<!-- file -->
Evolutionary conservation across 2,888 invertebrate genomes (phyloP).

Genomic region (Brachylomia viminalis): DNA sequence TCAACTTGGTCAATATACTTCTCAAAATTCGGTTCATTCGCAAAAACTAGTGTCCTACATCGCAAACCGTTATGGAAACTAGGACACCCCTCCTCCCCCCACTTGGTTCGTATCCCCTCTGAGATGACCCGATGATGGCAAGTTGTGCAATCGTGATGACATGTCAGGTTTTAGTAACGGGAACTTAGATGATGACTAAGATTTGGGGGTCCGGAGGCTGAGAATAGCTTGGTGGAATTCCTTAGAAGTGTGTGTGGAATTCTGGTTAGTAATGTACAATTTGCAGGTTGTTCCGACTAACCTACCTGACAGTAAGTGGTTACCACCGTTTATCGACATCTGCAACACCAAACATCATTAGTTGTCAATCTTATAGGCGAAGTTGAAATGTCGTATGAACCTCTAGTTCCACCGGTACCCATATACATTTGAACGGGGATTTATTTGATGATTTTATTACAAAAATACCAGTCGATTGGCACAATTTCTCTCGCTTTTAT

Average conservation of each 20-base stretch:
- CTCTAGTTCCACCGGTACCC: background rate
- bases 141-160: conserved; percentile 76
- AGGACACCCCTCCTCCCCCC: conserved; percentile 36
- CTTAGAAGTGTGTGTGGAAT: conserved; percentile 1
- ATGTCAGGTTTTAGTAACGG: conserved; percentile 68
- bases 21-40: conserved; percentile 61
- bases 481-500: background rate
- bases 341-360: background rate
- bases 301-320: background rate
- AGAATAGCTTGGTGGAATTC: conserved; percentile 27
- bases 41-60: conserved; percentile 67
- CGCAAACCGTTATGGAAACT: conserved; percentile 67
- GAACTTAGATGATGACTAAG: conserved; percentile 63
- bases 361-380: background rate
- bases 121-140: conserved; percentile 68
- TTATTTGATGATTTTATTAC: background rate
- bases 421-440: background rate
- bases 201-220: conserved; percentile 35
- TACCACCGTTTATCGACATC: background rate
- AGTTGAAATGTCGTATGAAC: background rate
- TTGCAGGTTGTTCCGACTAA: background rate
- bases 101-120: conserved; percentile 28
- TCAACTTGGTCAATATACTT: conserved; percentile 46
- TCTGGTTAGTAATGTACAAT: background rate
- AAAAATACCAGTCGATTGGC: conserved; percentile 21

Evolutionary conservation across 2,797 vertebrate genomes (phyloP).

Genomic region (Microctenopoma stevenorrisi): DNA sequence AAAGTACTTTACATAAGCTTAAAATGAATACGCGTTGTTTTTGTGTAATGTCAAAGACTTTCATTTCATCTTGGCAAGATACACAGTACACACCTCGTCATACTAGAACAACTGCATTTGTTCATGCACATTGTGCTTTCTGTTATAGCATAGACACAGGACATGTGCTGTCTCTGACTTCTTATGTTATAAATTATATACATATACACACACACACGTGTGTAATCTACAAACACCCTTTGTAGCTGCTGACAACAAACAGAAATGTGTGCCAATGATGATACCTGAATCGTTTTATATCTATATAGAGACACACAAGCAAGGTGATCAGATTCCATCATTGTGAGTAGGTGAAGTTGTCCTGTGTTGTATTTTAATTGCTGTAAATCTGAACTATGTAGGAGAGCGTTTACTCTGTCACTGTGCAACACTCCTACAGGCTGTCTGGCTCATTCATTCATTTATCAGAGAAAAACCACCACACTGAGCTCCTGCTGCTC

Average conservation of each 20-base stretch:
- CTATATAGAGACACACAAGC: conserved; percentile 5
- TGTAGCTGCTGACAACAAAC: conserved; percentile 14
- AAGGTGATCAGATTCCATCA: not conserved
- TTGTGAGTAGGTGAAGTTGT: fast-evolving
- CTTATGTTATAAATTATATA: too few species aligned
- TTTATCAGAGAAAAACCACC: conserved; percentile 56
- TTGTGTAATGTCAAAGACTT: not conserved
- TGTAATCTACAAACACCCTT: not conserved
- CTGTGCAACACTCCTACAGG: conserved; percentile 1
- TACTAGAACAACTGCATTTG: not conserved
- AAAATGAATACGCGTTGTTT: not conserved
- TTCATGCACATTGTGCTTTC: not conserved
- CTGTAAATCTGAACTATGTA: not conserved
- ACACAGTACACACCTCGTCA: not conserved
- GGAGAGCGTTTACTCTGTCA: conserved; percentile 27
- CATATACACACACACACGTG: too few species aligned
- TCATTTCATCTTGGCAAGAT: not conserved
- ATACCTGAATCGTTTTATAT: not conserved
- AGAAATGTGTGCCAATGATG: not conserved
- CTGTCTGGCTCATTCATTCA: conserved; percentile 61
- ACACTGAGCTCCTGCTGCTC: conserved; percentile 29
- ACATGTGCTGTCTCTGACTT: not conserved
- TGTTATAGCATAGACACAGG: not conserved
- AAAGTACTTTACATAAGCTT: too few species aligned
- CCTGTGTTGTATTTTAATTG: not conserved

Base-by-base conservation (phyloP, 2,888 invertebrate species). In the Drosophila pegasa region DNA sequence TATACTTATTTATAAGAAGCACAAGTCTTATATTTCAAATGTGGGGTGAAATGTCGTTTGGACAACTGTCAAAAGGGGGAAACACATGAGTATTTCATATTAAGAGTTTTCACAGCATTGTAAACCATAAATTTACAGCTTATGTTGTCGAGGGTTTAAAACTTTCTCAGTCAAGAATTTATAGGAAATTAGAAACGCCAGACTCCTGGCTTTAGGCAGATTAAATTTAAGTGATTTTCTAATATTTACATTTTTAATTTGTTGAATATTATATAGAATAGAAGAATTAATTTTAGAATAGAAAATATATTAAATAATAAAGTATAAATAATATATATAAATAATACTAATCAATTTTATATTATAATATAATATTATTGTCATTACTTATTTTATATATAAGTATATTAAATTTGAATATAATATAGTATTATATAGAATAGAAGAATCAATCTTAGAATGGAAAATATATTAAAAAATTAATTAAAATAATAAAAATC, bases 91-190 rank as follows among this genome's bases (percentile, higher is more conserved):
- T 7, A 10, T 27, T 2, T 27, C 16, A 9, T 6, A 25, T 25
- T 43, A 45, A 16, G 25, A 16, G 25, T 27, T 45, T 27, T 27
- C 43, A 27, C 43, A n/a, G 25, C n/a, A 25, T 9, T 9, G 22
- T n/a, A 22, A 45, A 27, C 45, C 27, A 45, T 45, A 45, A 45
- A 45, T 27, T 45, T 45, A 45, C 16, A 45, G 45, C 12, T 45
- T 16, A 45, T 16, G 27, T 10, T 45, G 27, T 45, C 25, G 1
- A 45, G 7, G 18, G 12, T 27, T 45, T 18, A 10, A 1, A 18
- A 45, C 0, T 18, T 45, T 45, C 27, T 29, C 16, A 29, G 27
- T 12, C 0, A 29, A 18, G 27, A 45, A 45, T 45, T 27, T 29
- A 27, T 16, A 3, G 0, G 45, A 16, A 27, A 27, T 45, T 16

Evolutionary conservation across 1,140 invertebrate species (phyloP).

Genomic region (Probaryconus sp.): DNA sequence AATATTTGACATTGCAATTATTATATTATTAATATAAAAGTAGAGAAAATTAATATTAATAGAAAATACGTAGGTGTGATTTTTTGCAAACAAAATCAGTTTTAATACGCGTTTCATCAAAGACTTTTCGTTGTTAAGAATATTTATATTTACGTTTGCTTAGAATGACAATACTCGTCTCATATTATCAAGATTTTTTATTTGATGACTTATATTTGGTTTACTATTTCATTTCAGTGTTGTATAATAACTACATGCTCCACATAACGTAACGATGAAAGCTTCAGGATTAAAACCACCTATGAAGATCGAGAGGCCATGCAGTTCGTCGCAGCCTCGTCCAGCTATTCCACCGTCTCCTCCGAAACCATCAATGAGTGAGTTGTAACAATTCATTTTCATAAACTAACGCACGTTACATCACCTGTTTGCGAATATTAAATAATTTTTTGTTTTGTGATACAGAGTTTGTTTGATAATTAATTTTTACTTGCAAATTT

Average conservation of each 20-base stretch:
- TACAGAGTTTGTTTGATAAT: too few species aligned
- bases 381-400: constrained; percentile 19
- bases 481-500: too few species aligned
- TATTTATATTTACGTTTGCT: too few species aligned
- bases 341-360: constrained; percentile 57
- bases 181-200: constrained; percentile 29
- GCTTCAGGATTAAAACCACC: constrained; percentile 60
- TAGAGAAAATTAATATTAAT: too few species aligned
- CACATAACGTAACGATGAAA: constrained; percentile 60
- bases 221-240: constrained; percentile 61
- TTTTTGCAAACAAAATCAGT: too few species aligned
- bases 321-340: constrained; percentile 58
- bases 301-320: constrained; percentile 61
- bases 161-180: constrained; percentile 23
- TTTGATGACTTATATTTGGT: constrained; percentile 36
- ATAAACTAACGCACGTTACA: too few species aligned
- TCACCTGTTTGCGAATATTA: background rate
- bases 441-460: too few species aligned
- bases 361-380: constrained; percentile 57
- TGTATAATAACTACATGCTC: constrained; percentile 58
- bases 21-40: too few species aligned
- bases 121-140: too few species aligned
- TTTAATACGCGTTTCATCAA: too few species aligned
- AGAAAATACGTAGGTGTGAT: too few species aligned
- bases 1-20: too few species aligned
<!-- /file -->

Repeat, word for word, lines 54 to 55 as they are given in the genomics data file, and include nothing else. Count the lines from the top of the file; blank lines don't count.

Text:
- TGTTATAGCATAGACACAGG: not conserved
- AAAGTACTTTACATAAGCTT: too few species aligned